Case D:HSIL (High Grade Intraepithelial Lesion) aka CIN 2/3 – This is a red flag, and signals more serious “precancerous” changes. You likely do not have cancer now, but without treatment you are at risk for developing cervical cancer. The next step, for women of any age, is a biopsy. Then, depending on the results, your doctor will recommend treatment.
If your results ever come back abnormal, chances are you're going to be absolutely fine. If there are precancerous cells, it typically takes years to progress into cancerous ones. That doesn't mean you should delay visiting your doc; but by going to follow-up appointments, having the right procedures done and being proactive about your lifestyle, you can treat any problems early and take control of your health.
(Conventionally, HPV can be treated by surgical procedures. You can also help your body fight the virus by boosting your immune system through diet and lifestyle support.)
Here are some key tips to help your immune system stay strong when you find out that you have HPV:
Eat plenty of fruits and vegetables – especially those rich in vitamin A and carotenoids. A study in the journal Cancer Epidemiology, Biomarkers and Prevention found that women who consumed large amounts of vegetables were less likely to have persistent HPV.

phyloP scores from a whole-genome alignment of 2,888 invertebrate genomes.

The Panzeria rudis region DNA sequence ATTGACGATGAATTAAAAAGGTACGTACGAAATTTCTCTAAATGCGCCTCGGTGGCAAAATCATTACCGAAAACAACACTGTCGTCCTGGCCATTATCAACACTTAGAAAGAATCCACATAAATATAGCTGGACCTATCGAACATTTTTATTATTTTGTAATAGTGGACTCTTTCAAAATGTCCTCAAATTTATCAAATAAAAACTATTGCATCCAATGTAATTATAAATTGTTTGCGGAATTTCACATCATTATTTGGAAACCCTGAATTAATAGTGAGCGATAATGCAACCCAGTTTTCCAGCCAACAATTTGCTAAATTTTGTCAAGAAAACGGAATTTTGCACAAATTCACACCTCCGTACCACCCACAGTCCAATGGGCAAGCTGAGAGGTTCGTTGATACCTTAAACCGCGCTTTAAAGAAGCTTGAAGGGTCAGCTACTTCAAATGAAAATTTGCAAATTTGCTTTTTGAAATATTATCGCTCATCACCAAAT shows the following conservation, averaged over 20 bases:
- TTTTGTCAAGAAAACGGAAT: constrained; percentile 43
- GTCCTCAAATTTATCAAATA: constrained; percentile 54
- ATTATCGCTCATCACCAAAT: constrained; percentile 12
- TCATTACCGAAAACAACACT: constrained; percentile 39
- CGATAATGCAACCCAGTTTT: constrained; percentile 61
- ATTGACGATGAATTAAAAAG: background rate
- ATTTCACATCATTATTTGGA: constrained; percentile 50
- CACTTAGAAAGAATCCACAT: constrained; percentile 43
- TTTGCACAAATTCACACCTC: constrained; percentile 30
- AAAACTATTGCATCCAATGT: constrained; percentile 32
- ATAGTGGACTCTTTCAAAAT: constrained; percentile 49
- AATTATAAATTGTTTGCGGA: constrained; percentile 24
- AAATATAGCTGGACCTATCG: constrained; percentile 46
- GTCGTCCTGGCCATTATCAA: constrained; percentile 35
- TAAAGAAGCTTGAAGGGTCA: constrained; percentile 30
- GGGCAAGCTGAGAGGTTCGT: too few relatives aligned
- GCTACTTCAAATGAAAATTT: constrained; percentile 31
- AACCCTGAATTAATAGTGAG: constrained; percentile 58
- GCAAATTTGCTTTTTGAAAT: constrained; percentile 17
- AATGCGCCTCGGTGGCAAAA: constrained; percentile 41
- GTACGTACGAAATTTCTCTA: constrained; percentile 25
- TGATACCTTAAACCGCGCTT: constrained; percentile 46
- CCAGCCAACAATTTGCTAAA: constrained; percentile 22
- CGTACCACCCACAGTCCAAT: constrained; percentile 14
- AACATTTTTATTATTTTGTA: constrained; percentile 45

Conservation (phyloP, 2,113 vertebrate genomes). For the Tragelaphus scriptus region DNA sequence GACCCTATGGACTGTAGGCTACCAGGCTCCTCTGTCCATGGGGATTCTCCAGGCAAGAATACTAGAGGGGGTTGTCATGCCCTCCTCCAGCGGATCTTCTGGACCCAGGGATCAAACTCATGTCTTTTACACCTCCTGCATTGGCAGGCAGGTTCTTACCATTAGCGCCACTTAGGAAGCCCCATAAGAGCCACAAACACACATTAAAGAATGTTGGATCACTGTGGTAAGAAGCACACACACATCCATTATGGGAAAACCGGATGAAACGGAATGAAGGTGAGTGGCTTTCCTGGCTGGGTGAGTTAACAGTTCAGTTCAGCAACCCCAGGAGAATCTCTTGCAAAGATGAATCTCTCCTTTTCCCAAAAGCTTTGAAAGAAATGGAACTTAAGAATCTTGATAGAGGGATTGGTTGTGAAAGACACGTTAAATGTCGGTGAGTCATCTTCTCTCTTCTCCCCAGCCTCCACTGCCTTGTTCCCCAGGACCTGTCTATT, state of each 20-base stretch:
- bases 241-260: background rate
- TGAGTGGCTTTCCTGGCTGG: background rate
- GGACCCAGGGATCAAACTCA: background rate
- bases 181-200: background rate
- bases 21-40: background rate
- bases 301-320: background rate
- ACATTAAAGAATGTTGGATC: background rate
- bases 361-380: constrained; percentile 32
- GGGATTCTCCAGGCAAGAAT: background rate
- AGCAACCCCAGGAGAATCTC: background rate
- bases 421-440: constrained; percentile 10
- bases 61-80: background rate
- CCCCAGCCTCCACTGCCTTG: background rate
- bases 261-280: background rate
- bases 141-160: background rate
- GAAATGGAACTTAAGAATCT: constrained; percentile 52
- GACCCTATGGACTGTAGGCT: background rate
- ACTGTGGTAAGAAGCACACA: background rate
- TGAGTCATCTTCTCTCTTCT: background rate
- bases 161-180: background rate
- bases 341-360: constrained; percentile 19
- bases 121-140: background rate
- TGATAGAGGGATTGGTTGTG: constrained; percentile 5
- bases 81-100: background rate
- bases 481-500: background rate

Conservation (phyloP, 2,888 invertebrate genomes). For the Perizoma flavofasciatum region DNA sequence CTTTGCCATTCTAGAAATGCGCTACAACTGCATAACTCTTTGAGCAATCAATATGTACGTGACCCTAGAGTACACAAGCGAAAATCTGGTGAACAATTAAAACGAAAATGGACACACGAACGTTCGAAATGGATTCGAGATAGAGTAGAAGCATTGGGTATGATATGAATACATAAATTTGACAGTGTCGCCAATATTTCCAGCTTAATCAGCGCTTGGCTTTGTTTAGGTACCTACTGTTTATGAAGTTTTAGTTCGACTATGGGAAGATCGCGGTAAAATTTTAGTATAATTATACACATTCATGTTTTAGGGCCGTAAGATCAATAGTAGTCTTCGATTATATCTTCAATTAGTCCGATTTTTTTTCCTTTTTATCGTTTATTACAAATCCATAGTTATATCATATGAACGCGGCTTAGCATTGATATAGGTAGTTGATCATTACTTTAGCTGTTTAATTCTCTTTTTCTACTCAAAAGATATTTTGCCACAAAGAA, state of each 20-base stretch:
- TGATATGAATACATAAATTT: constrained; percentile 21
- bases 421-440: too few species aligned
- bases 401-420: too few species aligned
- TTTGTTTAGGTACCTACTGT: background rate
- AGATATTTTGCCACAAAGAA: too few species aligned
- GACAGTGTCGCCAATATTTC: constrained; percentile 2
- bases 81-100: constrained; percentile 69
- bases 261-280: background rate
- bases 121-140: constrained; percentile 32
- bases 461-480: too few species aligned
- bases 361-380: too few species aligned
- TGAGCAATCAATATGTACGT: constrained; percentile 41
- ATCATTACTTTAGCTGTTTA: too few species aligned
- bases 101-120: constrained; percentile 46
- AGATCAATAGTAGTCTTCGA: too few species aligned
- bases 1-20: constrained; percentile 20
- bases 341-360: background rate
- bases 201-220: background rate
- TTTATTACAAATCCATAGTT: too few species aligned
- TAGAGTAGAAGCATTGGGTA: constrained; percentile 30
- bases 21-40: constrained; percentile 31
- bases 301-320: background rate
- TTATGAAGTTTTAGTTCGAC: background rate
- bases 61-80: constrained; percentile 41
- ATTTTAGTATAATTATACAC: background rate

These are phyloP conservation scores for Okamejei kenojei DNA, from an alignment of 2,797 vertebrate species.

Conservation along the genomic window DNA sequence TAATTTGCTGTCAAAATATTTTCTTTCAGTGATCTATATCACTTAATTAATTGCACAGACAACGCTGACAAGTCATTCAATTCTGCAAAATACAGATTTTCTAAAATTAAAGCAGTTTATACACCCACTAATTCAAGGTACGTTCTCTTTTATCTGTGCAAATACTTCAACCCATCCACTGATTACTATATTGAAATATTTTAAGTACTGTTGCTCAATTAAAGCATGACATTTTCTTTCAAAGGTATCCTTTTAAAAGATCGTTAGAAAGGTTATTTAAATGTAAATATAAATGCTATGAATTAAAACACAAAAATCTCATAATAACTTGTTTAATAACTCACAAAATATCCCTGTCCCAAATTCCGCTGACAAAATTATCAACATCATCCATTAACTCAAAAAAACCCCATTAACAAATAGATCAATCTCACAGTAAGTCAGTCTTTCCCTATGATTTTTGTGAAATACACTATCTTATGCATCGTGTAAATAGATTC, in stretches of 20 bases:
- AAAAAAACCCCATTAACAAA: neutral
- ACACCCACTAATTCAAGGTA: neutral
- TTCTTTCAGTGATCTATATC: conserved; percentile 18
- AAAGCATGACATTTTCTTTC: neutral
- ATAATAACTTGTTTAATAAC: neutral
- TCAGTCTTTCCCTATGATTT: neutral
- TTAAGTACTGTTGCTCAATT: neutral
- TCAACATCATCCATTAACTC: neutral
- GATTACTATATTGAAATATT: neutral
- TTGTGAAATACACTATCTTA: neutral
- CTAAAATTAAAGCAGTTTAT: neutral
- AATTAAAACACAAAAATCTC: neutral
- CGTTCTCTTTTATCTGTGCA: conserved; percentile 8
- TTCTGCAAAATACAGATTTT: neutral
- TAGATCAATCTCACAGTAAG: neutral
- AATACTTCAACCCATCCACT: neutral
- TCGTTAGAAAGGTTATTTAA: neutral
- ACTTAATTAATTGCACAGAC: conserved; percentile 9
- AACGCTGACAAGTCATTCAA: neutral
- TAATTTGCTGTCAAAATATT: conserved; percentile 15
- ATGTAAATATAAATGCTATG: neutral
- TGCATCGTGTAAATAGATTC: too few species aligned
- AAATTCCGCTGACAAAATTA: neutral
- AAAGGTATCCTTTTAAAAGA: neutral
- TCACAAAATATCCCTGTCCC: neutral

Eat a rainbow of fruits and vegetables daily to get your essential vitamins and minerals will keep your immune system strong.
Supplement with herbs - Herbs can help to fight HPV and are not only effective against HPV but almost all types of viruses can benefit from herbal remedies. There are many herbal remedies for HPV, including Astragalus, Green Tea Extract and Reishi Mushroom. Rather than buying them individually you can also purchase the HPV herbal supplements Papillex, that packs 10 researched HPV-herbs together in a single capsule.
Drink Green Tea. There is a growing body of evidence that suggests the active ingredients in Green Tea, ECGC may halt the development of HPV warts and cervical lesions. Try replacing your afternoon coffee with a cup of green tea or matcha tea.
Quit smoking. Smoking is horrible to your health in countless ways; there really is no bodily system or vital organ that goes unscathed by this habit. What’s more, according to a study published in the journal Cancer Causes and Control, smoking doubles the risk of HPV progressing into cervical cancer.
Women should know that long-term use of oral contraceptives has been connected to an increased risk of developing cervical cancer. The Institute for Research on Cancer found that women who have the HPV virus and have used oral contraceptives for five years are nearly four times as likely to develop cervical cancer. The good news is that the risk decreases once women go off of the pill.
Lastly...I'm just gonna leave this right here. #AllAdventurousWomenDo
Guest Post by Alyssa Horowitz (BSc Biochemistry, ND candidate). Keep up with her here!